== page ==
Diocesan News

Two Love Stories From the Diocese of Brooklyn

Deacon Ramon and Digna Lima were married Oct. 11, 1959 at Miraculous Medal church in Havana, Cuba, where they grew up. They have since renewed their vows all over the world; in the Swiss Alps, Vienna, and in the Cathedral Notre Dame of Paris.

LITTLE NECK — Deacon Ramon and Digna Lima, who are both 83, have been married for 60 years. Their secret? Holding hands.

“Sixty years later, we still hold hands every night … Before it was the passion; now it’s the arthritis,” joked Ramon, who’s been a deacon in the Brooklyn Diocese since 1977.

The Limas and Benjie Bernas and Mike Bautista, parishioners at Resurrection-Ascension Parish, Rego Park, are two couples who spoke to The Tablet as the U.S. Conference of Catholic Bishops’ National Marriage Week (Feb. 7-14) and Valentine’s Day approached. Their love stories show how the sacrament of marriage and married life can flourish in the Diocese of Brooklyn.

“For us, marriage is all about learning to be patient with one another and with our children,” Digna Lima said. “And it’s about saying sorry to each other every single day. Daily forgiveness, I think, has kept us together for many years.”

The Limas, who live in Little Neck, attend St. Anastaia and Sacred Heart parishes in Bayside, and Deacon Ramon, who has formally retired from the diaconate, serves at Masses at the Immaculate Conception Center in Douglaston.

The couple has three adult children and three grandchildren. They are both from Cuba, where they met as teenagers in 1957 while they were sitting next to each other in an accounting class at the University of Havana. They became close friends while studying for their CPAs.  “The rest was history,” Deacon Ramon said. 

In 1960, the Limas emigrated to the U.S. from Cuba as political refugees, eventually settling for 20 years in Corona, where they attended St. Leo’s Parish.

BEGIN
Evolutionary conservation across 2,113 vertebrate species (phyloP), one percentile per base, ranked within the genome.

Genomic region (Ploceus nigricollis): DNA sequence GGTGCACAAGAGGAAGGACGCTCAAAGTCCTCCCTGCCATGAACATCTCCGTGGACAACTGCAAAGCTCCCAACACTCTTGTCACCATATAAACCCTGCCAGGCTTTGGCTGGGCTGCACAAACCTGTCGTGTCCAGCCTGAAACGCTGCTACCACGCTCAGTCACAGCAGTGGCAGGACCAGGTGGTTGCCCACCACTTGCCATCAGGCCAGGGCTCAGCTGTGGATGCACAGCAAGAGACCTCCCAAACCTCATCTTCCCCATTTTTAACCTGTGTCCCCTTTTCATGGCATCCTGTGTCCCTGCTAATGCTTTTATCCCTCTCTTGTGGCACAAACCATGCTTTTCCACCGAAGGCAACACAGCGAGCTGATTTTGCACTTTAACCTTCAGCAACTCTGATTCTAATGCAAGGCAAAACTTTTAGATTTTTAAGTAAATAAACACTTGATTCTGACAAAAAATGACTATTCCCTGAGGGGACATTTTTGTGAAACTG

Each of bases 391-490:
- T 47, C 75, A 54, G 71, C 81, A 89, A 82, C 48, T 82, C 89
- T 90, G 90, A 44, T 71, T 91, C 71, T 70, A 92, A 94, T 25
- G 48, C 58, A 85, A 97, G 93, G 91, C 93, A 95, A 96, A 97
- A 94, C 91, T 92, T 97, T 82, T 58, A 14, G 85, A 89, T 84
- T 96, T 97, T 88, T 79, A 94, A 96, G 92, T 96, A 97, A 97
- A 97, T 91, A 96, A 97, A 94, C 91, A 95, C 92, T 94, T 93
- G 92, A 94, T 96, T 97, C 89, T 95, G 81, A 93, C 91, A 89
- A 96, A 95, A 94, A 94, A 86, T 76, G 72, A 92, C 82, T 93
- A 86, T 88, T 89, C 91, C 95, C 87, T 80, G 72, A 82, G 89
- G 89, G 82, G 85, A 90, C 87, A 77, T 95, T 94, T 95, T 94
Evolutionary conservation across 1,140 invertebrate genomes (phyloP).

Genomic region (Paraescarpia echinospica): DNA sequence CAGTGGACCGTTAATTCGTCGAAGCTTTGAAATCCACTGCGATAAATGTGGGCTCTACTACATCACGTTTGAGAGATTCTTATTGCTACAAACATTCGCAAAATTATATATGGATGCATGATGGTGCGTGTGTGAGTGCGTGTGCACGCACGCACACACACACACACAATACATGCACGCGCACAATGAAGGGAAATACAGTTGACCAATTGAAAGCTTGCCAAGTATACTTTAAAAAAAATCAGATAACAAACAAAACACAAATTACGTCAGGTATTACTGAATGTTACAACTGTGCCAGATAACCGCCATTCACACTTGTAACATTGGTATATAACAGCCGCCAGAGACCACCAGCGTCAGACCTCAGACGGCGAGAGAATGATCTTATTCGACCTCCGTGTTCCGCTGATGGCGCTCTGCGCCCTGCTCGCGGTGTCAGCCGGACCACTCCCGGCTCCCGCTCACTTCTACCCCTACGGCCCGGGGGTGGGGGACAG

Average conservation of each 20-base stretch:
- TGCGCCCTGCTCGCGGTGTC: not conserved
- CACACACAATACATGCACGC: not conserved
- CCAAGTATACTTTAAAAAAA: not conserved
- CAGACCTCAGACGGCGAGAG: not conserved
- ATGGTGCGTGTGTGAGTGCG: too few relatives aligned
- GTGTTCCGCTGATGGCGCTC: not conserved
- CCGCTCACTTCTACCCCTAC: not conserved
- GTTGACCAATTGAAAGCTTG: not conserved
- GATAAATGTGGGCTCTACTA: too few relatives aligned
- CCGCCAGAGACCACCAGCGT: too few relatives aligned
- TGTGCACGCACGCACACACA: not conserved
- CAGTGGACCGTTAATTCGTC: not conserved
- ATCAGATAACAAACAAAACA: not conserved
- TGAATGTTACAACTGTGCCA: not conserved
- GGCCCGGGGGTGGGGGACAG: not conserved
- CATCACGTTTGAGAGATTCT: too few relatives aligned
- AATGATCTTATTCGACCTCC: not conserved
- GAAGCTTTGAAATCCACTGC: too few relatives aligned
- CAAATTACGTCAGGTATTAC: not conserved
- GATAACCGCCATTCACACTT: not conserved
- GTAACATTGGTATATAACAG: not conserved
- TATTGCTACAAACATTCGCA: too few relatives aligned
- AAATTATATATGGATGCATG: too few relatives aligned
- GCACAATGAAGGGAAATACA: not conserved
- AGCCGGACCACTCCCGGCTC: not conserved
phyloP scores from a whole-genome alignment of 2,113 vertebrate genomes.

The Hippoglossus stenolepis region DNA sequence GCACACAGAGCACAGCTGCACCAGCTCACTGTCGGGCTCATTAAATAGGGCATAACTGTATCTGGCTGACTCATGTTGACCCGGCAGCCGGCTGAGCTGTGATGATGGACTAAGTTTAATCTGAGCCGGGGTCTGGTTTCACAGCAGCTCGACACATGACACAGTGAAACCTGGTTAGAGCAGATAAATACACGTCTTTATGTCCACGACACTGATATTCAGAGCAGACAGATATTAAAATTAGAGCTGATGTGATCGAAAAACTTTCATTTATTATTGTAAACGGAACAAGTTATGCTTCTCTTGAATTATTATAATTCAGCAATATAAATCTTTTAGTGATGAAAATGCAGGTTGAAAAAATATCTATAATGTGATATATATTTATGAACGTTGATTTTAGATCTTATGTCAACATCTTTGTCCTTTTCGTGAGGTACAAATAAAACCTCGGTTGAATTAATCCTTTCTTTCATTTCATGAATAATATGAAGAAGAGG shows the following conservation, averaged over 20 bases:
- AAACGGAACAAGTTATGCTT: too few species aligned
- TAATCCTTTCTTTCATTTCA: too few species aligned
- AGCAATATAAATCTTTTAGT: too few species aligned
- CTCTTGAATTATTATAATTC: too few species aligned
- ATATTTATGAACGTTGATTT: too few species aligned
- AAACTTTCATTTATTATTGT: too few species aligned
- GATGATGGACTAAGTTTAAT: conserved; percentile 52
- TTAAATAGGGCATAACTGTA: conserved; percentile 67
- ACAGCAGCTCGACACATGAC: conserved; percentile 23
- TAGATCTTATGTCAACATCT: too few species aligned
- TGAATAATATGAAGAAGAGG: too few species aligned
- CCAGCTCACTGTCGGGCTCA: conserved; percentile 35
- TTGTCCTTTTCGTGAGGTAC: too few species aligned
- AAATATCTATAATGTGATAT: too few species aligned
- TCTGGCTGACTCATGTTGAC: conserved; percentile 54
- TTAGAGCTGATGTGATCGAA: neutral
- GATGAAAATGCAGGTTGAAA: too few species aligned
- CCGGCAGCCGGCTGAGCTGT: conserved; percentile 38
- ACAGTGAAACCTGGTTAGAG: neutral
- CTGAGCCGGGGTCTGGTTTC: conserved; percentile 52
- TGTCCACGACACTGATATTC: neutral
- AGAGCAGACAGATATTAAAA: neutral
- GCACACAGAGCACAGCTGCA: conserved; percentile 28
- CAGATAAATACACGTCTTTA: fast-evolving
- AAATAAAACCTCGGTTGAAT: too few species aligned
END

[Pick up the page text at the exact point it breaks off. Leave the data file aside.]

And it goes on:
Those first decades were an “unsettling, but fruitful” time, the couple said, as they each had full-time accounting jobs to make ends meet and brought Ramon’s parents to the U.S. from Cuba. As their family grew, they moved to a bigger house in Little Neck.

Ramon later entered the diaconate and served at different parishes in Queens, leading bilingual Rite of Christian Initiation of Adults (RCIA) programs and Bible studies, and helping with the sacraments. He led more than 40 pilgrimages to the Holy Land, and was one of the first Latino extraordinary ministers of Holy Communion in the diocese.

Deacon Ramon and Digna with their three children and two grandchildren (Paul, Angela, Juliet, Genevieve, Lourdes, and Beatriz) at St. James Cathedral Basilica in Downtown Brooklyn. (Photo courtesy: Deacon Ramon Lima)

In the meantime, the Limas raised three children, including their youngest daughter, Beatriz, who was diagnosed with Down syndrome.

“She is a blessing from the Lord in many ways,” Deacon Ramon said. “When she was born, her condition was a surprise to everybody. We were told she wouldn’t be able to walk, talk or do anything, and that she should be in an institution. Be we said, ‘No.’ Beatriz is now 43 years old, and she loves to dance.”